Monday, May 29, 2023

Megadrought highlights need for water conservation

| March 8, 2022 7:00 AM

To the editor:

The American West is in a megadrought — the worst drought in more than 1,200 years. Droughts occur naturally, but scientists have determined that 42 percent of this drought’s severity is attributable to higher temperatures caused by greenhouse gases.

Drought conditions in most of Montana are currently rated as “severe” to “exceptional.” By 2050 average temperatures are expected to be about 5 degrees warmer than they were in 1950. Although climate models indicate we may receive the same or more annual precipitation, hotter summers will dry out the soil, desiccate vegetation and evaporate water from lakes and streams.

As the climate in Montana warms, we are getting less snow and more rain during the winter. This means our snowpack is not as deep or extensive, and the winter season is shorter. We are losing dependable conditions for much loved recreation activities such as skiing, snowmobiling and ice fishing.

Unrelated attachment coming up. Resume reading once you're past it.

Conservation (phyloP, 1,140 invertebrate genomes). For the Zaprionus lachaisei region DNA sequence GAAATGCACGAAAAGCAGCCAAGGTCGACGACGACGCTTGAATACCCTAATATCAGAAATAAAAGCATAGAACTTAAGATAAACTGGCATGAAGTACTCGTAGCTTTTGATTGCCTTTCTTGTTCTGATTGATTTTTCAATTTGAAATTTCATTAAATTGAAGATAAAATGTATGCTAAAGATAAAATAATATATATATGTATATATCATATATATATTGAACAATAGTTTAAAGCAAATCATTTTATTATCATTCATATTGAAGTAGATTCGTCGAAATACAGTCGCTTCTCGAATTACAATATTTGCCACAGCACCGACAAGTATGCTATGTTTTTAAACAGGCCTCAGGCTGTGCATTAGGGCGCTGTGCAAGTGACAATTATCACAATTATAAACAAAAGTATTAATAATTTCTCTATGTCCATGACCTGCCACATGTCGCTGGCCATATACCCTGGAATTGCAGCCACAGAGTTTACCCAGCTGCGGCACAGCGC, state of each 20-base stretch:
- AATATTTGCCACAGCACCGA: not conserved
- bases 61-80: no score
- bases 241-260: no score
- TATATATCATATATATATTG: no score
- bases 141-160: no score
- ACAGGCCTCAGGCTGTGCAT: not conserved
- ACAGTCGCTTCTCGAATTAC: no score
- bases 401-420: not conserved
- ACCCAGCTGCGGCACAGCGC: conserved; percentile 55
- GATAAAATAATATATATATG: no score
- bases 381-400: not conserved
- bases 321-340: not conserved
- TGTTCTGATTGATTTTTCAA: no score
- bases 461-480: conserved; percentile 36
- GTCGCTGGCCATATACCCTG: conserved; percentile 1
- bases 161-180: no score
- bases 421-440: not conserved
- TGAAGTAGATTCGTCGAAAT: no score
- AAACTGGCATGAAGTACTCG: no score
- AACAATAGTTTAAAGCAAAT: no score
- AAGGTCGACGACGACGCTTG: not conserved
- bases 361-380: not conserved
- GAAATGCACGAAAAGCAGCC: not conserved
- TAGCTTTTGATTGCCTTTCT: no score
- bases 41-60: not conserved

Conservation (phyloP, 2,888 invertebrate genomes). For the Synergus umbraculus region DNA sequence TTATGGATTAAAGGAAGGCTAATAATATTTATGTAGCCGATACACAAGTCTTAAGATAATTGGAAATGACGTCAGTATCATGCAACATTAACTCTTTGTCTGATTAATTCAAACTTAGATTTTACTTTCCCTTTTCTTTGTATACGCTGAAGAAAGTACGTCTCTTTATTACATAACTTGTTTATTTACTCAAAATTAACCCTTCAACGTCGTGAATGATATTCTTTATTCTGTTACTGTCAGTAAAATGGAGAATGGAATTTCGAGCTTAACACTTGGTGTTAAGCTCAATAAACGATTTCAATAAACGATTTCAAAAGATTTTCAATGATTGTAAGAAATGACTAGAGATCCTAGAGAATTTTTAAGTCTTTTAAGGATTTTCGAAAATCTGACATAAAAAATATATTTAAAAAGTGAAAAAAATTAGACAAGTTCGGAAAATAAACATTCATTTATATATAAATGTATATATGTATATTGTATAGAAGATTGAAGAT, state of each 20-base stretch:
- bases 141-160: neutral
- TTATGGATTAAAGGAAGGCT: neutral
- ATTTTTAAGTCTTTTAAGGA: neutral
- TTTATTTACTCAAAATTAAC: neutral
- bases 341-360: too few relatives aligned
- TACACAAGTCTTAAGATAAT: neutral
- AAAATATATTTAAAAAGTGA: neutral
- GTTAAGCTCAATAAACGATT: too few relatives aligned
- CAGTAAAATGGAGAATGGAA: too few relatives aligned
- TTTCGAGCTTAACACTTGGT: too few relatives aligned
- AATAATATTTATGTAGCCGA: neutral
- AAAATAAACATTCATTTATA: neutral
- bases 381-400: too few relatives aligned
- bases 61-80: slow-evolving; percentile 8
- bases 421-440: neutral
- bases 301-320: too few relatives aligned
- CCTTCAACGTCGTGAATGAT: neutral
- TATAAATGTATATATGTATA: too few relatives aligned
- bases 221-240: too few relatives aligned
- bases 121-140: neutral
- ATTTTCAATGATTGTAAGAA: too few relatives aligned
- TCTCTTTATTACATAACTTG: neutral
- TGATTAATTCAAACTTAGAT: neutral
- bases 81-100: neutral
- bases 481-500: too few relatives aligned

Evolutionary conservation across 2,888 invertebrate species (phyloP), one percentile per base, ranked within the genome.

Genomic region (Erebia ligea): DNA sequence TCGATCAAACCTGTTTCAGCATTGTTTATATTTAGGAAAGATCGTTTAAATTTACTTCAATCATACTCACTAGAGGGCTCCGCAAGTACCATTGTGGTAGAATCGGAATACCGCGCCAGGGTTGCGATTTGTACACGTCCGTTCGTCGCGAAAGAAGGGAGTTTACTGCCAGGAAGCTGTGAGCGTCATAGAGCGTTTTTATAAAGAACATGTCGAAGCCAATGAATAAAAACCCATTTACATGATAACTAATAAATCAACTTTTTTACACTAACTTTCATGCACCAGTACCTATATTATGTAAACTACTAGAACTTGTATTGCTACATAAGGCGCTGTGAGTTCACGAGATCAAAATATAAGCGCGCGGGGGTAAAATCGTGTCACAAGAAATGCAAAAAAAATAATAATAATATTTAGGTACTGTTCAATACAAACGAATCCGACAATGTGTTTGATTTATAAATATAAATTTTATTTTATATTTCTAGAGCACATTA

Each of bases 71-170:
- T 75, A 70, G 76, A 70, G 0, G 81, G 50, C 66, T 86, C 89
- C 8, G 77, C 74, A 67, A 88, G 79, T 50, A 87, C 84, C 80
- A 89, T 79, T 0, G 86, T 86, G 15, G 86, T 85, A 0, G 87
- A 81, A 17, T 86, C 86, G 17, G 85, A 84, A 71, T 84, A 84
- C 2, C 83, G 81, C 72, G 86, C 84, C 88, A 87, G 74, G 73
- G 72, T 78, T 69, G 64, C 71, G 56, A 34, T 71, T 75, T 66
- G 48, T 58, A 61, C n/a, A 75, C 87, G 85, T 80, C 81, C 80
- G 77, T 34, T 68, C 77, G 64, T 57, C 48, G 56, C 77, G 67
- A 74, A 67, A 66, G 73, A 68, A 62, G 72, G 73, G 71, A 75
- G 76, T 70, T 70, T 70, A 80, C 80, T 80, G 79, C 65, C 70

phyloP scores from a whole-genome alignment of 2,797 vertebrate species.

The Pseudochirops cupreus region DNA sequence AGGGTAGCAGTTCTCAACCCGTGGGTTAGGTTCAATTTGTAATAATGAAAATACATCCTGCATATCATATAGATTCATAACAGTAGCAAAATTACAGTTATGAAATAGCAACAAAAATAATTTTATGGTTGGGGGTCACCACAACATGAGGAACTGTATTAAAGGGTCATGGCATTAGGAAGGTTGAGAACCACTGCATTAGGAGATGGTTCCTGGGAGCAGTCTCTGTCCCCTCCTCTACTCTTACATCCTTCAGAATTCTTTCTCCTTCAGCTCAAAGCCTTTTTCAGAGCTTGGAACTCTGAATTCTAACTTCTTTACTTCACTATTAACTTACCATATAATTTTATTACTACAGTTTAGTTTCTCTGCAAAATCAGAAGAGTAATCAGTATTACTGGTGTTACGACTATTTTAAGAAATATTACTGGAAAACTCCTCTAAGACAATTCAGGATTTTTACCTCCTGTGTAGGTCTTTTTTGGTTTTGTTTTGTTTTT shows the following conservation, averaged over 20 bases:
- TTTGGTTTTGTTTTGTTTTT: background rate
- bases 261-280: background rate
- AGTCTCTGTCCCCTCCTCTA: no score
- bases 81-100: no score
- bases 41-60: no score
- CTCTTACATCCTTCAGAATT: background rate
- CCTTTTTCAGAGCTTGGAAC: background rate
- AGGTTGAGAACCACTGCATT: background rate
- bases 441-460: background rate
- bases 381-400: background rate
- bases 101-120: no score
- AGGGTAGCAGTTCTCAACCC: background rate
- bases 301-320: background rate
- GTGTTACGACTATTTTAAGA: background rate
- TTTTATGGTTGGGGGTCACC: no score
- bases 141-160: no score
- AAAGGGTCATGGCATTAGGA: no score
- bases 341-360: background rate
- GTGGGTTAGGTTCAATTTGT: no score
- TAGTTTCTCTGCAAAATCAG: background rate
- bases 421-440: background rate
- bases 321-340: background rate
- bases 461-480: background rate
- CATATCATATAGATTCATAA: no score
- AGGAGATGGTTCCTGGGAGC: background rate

Spring is already coming three weeks earlier. Earlier springs lead to earlier stream runoff, and consequently longer periods of low stream flow during the summer. Not only do low flows threaten drinking water and irrigation supplies, but the resulting warmer water temperatures can be deadly for native trout. Warm water also encourages algae blooms; last summer toxic algae bloom warnings were posted for 11 lakes and streams in North Idaho.

City governments can prepare for droughts by promoting water conservation and enhancing water efficiency in city plans, landscapes and infrastructure. They should identify alternative water sources and create drought emergency plans. Outdoor watering is the biggest single household demand during the summer. We can help by watering at night, using timers, installing drip systems and converting lawns to less thirsty groundcovers.

Adaptive measures such as water conservation are important, but to ultimately lessen the impacts of climate change, we must move quickly to reduce greenhouse gas emissions and convert to cleaner energy sources.

Kris Newgard and Kathy Mohar

Kootenai Climate Group